It’s no secret that our lifestyle choices can have a huge impact on our health and it’s no different when it comes to breast cancer; our daily habits are a key influence on our risk of developing the disease.
One in eight Australian women will be diagnosed with breast cancer by the age of 85. It is the most common cancer diagnosed in Queensland women and the second highest cause of cancer-related deaths.
And while anyone can develop breast cancer, regardless of age or lifestyle factors, women aged between 50 and 74 are most at risk
However, there are simple choices we can make every day to help avoid this devastating disease.
Dr Deborah Pfeiffer, a senior medical officer with BreastScreen Queensland, says there are three major lifestyle factors associated with an increased risk of breast cancer: diet-induced obesity, a sedentary lifestyle and high alcohol intake.
“It’s never too late to improve your lifestyle habits,” as Dr Pfeiffer says. “Lose weight, cut back your drinking and become more active.”
Manage your weight
Obese or overweight women are more likely to develop cancer, which is why it’s imperative to maintain a healthy weight and diet.
Dr Pfeiffer says there’s a link between obesity and increased oestrogen levels, and those increased levels can contribute to the risk of breast cancer.
“Fat tissue stores and releases the female hormone oestrogen, which contributes to the growth of endometrial or uterine cancer, and to oestrogen receptor-positive breast cancer, with obese persons tending to have higher blood and tissue levels of oestrogen,” she explains.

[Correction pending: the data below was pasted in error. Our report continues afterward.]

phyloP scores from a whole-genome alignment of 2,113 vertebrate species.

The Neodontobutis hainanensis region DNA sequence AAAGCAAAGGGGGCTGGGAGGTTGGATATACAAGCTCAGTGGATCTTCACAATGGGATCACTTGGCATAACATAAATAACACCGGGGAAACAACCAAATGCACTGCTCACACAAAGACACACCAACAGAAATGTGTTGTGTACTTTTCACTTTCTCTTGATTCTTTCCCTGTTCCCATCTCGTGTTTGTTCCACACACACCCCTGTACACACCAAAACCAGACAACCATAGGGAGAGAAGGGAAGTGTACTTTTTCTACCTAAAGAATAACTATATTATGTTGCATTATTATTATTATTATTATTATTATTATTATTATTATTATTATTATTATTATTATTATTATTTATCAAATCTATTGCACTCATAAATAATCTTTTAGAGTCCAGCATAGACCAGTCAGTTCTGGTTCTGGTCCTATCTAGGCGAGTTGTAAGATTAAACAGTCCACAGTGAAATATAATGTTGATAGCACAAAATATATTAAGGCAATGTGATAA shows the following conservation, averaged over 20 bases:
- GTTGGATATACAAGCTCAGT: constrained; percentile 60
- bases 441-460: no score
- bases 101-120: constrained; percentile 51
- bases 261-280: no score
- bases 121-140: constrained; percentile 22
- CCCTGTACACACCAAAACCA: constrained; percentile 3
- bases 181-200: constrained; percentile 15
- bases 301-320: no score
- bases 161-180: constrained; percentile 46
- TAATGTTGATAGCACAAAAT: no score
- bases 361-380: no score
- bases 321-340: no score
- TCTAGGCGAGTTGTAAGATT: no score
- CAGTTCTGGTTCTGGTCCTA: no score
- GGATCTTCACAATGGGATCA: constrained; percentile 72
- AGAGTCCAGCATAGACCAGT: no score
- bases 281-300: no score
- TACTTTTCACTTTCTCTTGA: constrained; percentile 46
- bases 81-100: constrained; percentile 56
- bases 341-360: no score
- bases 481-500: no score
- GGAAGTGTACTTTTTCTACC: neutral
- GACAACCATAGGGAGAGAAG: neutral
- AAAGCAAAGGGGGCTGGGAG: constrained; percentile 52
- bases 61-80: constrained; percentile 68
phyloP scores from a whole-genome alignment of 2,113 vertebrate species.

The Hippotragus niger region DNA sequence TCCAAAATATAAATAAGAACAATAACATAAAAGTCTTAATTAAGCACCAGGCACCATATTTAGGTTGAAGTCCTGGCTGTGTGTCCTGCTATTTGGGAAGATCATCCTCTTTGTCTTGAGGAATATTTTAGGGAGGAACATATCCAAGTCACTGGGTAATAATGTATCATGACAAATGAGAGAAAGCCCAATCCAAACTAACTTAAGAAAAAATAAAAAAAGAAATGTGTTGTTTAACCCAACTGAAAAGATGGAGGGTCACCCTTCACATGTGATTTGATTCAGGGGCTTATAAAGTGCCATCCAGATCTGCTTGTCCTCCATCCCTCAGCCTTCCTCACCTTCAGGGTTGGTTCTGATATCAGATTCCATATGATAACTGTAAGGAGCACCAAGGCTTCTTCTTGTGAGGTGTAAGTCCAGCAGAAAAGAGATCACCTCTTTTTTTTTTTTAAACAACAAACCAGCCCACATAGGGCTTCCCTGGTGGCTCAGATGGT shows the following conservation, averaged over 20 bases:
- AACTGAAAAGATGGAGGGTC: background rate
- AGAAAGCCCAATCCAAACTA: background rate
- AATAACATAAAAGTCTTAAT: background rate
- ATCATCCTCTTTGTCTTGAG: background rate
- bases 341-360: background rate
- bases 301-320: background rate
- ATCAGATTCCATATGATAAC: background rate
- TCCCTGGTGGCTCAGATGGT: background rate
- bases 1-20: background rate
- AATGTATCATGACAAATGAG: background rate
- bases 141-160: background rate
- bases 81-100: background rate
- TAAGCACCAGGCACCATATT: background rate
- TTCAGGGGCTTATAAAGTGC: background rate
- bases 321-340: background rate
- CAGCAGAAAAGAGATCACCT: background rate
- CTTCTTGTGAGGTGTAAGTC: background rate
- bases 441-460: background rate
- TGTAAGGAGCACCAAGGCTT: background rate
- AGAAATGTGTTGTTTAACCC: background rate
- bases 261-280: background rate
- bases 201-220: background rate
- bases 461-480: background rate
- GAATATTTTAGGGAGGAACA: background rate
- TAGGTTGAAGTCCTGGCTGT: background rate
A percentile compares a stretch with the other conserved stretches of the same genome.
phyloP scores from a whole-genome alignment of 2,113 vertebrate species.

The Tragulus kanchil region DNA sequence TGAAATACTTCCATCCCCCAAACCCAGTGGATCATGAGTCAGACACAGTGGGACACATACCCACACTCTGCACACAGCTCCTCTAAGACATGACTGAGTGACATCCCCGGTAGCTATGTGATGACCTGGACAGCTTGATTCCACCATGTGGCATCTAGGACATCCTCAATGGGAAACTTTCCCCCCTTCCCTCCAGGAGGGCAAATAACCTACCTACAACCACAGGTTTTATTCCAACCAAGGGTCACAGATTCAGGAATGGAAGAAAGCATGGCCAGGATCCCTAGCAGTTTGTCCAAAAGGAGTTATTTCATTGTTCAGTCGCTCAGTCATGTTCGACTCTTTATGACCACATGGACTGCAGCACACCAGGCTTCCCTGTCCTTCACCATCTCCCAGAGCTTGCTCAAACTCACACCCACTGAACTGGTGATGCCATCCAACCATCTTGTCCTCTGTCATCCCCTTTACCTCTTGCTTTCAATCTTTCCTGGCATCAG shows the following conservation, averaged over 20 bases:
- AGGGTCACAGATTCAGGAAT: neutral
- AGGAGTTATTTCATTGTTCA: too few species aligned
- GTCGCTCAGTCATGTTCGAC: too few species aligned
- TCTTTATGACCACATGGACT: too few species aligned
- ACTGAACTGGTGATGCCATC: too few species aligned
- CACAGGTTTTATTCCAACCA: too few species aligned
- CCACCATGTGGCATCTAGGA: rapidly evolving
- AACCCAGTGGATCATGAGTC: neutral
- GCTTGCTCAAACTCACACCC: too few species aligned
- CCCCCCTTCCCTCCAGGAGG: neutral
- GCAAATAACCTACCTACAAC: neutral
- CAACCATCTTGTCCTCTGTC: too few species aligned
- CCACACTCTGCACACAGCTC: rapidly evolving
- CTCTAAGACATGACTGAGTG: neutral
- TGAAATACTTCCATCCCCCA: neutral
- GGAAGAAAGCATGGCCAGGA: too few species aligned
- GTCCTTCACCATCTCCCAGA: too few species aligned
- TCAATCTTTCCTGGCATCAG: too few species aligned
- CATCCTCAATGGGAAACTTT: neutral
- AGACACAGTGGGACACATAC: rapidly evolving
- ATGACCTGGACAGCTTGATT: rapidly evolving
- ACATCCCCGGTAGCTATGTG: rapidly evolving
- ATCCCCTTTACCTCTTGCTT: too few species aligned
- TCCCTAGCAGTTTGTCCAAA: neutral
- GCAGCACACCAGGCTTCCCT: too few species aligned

“Losing weight, which is principally excess fat, assists in reducing insulin and oestrogen levels.”
Queensland Health offers information and support for women who’re keen to lead a healthier lifestyle.
BreastScreen Queensland recommends 30 minutes or more of moderate physical activity every day. It could be something as simple as a brisk walk, a yoga class, or laps in the pool.
If you find it difficult to get motivated, participate in group or team activities so you have someone with you to encourage you to get up and moving.
Reduce alcohol intake
Having more than one standard alcoholic drink per day can increase a woman’s risk of breast cancer due to its impact on oestrogen levels and hormones associated with hormone-receptor-positive breast cancer.
Studies have showed that compared to women who don’t drink at all, women who have three alcoholic drinks per week have a 15 per cent higher risk of breast cancer.
“The risk of alcohol-related cancers, mainly breast cancer, increases, even within the range of up to one alcoholic drink a day,” Dr Pfeiffer says.
Although lifestyle factors play a vital role in influencing your risk of developing breast cancer, the single most effective way to reduce your risk of a fatal breast cancer is with regular breast screens.
Queensland Health recommends women aged between 50 and 74 attend a breast screen once every two years.
Dr Pfeiffer says screen-detected cancers tend to have a more favourable outcome because they are often discovered at a much earlier stage than self-detected lumps.
“Until we know what causes breast cancer or how to prevent it, our best means of treating it is to detect it early,” she says.
You can book your free breast screen appointment online at www.breastscreen.qld.gov.au or by calling 13 20 50. No doctor’s referral is necessary.
Have you had a breast screen? Have you made any of these lifestyle changes over the years?